Psychiatry & Psychology--General/Fearing of Paralysis
Dear Dr. Alan,
I am 45 years male with mitral valve prolapse since 5 years & suffering from severe health anxiety since 10 years. I have been living with different fears from time to time related to health, especially heart. I have been to so many cardiologist & neurologist to get assurance from different fears. I did my cardio test also.I walk daily for 40 minutes & eat health food. I know all anxiety symptoms & was living with anxiety. My problem is My symptoms comes without any anxiety, provoke or fear. I feel my nerve making pressure/vibrating on chest,left face & jaw, head, leg & elbow. until now i have been facing without fear. sometimes i feel something on my left face, Now i started fearing that i will get paralysis. this fear is making me severe anxiety & i am obsessing about it.
i know anxiety & panic is causing numbness, tingling feelings in leg, hand face etc. but still i am not able to convince myself i am obsessing it is paralysis.
i am afraid to google about paralysis and need some help about paralysis, so i can fight with this symptoms. i need to know that, i want to know how paralysis is caused it should be some serious disease or stroke. plz help me so i can convince my mind that this is all anxiety and not the symptoms of paralysis. I went to neruologist, they started me on cipralex and told me this is all anxiety related. i want to tell my mind through cognitive therapy that this is anxiety symptoms & for paralysis you have to have so & so problems, then only it will come.
i will be grateful to you & god bless u.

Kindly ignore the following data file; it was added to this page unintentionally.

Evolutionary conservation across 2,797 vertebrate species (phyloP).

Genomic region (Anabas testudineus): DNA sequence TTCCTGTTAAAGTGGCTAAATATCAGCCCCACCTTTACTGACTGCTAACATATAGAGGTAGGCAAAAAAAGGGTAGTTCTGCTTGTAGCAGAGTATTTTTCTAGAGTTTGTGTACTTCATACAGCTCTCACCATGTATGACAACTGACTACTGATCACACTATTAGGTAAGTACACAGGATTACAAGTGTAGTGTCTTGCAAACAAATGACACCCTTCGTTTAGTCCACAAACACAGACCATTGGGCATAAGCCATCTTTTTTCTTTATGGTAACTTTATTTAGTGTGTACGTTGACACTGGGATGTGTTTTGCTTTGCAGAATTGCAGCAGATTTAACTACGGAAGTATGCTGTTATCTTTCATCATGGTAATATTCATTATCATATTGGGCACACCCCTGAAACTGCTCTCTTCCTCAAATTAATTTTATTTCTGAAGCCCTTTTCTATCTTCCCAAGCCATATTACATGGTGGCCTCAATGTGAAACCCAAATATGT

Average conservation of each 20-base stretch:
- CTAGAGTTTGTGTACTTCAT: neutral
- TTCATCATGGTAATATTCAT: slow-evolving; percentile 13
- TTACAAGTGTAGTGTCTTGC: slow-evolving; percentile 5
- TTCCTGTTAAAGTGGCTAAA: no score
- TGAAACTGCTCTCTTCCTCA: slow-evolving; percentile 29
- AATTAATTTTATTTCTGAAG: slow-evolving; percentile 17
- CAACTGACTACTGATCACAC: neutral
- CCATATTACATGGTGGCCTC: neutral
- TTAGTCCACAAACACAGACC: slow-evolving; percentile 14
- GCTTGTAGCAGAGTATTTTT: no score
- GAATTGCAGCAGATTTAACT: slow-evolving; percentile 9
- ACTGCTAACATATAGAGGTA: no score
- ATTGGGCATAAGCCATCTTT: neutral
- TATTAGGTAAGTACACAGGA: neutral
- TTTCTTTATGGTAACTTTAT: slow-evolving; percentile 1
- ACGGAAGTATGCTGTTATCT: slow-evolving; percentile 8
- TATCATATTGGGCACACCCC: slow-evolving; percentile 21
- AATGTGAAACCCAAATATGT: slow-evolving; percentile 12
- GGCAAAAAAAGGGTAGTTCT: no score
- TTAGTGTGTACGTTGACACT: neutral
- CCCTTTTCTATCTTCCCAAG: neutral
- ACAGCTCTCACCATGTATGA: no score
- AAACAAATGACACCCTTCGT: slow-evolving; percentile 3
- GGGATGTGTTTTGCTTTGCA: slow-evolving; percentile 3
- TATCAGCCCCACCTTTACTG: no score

Thanks & regards.
First let me congratulate you on your excellent English.
Statistically, most people with a history like yours outlive their counterparts (probably because they live healthier lives), but I'm sure you know that. And if you want, you might inquire about recent surgical advances that replace prolapsed valves.
As for your anxiety, a small measure of it is quite protective, but of course an obsessive measure of it is debilitating. But it is so common that there are effective techniques that can be taught to alleviate it. I don't know what mental health resources there are in your community, but the ideal would be a clinical psychologist who has training in cognitive-behavioural therapy for anxiety.
I hope you can find such a practitioner. If not, look for a cardiac rehabilitation program that you can participate in, and suggest that that they provide a psychological component as well as the monitoring, advising, and exercising.
If even that is not feasible, remember that most of our thoughts and actions are guided by habit. You adopt a role of a worrier and you have to break this habit just as you would for any other bad habit that you have to change. You ask what circumstances bring it on, and try to change them. You see if replacement or distraction works. (These are typical strategies discussed by a clinician.)
Thanks for asking us, hope that helps a bit, and the best of fortune to you.